I don't remember exactly when my first purchase of makeup occurred, but because my mother enforced strict rules regarding the age she felt it was appropriate for young girls to begin painting their faces, I know it was sometime after my 13th birthday. I'm sure it was in a drugstore, as department stores were well beyond my 25-cents-an-hour babysitting income. I would guess that the cherry-popping purchase was a frosted pink Yardley lipstick and frosted blue Cover Girl eye shadow. No doubt I somehow believed — thank you, Mad Men — that using the two products together would magically transform me into some hybrid of Twiggy and Cybill Shepherd, the models tied to the respective brands.
Unsurprisingly — despite my blond hair and blue eyes — it did not. But that first disappointment did not deter me from signing on for a lifelong relationship with cosmetic companies and buying into the alluring promises they dangle before our mascara-laden eyes.
Like so many other things in our lives, we can point the first finger of blame at our mothers. Long before I was old enough to pore over magazines or be targeted by television commercials promising perfection via product, I sat on my parents' bed, hypnotized as my mother "made up" before a date with my dad, or "put on her face" before going out on her rounds as an Avon Lady, or even just to take her five kids shopping for new school clothes. Even today, one year shy of 80, my mother would sooner walk out of her house stark naked than without some shade of coral on her lips.
My own Life in Makeup is a meandering path. In my mid-teens — after a brief term as a white-booted, short-skirted, rolled-haired and fully made-up majorette — I committed myself to the hippie lifestyle. Though I never went so far as to stop shaving my legs or armpits or reject the thoughtful manners of deodorant, there was a period of time in the very serious early '70s when my friends and I considered wearing makeup to be the worst possible thing you could do. It would make you irrelevant — much like good grades, curfews, proms and parents.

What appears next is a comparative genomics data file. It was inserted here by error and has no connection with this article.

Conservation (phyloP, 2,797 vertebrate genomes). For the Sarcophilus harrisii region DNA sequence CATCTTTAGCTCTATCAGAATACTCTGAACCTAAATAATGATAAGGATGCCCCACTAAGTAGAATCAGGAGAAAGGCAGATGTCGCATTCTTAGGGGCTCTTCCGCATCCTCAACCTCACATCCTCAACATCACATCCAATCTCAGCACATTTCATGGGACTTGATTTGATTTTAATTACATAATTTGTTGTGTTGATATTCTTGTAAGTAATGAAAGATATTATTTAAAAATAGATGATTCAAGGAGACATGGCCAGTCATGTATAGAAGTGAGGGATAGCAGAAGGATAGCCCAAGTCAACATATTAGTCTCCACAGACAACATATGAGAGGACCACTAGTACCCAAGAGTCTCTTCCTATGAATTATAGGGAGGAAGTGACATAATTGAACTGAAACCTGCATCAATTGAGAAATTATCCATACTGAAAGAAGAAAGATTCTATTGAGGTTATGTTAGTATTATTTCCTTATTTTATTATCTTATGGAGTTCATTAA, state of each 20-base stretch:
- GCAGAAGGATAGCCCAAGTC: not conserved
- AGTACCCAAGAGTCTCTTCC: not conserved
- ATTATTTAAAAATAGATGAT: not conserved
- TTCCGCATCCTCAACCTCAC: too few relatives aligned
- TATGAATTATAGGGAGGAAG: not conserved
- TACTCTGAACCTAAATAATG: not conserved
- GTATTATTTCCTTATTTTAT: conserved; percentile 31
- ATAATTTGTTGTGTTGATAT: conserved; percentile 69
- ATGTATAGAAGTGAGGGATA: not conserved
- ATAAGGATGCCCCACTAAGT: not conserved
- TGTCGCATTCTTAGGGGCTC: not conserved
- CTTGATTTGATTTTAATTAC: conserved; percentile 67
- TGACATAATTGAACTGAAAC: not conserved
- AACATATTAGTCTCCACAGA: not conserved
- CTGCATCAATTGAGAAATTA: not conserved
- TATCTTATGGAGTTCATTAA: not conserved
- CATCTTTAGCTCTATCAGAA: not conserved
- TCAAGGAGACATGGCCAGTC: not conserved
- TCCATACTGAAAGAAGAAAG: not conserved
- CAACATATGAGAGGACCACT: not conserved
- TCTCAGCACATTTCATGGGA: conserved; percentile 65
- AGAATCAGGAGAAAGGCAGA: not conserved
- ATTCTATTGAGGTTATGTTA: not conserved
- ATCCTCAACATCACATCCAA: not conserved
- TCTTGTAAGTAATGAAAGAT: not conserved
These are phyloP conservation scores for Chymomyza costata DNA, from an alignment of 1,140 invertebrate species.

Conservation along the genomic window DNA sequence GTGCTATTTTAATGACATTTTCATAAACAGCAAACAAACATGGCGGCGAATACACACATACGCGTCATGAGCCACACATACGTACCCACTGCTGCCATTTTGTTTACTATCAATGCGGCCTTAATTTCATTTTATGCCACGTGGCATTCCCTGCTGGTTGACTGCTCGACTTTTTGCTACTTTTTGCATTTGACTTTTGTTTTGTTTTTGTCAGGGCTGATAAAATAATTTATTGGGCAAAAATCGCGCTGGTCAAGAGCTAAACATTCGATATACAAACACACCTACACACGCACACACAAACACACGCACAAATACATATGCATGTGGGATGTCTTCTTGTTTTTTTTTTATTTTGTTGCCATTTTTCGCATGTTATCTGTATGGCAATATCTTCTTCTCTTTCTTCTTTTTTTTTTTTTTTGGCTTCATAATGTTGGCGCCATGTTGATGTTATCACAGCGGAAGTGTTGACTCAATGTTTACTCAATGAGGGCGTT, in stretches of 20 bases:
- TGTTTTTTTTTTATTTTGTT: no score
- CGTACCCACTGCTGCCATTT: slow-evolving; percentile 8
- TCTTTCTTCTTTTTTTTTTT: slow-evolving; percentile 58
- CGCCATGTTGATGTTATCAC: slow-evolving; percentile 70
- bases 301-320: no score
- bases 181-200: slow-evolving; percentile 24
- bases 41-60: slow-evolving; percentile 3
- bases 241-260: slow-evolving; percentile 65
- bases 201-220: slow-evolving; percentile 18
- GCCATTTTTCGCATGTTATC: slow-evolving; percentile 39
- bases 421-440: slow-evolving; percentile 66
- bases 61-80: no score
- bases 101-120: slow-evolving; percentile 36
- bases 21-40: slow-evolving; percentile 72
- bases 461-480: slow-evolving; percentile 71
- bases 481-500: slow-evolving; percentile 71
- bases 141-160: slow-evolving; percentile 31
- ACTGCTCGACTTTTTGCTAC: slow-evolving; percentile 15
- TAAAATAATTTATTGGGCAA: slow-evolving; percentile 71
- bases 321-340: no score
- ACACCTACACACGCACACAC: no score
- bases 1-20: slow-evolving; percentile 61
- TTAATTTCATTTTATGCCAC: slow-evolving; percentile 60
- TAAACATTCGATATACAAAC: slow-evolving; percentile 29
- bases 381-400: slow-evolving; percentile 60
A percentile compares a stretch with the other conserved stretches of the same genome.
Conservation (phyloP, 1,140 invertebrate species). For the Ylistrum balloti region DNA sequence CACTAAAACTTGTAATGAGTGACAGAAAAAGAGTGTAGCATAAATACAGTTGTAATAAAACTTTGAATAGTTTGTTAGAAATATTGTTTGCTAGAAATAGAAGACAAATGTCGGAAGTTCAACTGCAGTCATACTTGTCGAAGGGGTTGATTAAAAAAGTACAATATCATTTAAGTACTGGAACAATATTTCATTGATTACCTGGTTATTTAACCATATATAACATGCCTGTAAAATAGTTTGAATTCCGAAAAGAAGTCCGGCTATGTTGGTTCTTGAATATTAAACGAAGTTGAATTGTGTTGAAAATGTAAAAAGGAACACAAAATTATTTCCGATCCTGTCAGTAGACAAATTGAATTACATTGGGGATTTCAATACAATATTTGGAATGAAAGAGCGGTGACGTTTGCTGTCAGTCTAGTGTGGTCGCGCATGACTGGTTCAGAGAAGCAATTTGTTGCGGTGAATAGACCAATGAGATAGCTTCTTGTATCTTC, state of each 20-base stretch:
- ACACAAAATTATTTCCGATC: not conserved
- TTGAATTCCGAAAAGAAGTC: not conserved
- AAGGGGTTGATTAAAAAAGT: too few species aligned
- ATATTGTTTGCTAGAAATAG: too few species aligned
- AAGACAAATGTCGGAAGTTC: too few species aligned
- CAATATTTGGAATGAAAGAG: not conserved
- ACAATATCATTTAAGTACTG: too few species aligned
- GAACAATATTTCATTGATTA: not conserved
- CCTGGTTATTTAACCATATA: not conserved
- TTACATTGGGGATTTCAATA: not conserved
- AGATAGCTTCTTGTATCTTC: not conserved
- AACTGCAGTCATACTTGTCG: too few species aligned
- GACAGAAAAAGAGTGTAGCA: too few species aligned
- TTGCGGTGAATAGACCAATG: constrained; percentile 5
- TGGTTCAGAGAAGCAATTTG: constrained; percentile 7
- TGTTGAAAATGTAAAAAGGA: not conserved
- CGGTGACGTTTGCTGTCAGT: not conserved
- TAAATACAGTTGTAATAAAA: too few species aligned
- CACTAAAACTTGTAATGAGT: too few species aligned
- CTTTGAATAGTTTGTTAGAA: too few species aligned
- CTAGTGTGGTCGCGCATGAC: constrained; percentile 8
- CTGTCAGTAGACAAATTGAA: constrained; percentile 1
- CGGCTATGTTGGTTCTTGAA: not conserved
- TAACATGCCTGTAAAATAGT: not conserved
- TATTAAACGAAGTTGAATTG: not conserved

I went to school, my job at a youth center, concerts, peace rallies and protest marches au naturel, just like all my girlfriends at the time. As one of the most-played hit records of 1970 reminded us, "Everybody's beautiful, in their own way."
When I got out of high school, I got a job as a Miss Messenger, one of a fleet of attractive young women couriers who delivered documents and packages by sporty yellow automobiles to offices in Wilmington, Del., and via Amtrak to more exotic locales like Washington, D.C., Philadelphia and New York. Aside from knowing how to drive and read a map or how to hop a cab from the train station to the package's destination, the most important attributes a Miss Messenger possessed were the figure to wear a very short, form-fitting orange dress with shiny patent boots and a pretty, well-made-up face for the clients. We fancied ourselves the on-land version of stewardesses, or slightly more covered Playboy bunnies, minus the tail and ears.
To be honest, I was glad to reconnect with the cosmetic culture; I only felt secure walking around barefaced when everyone else was doing it. Out in the real world, real women wore makeup.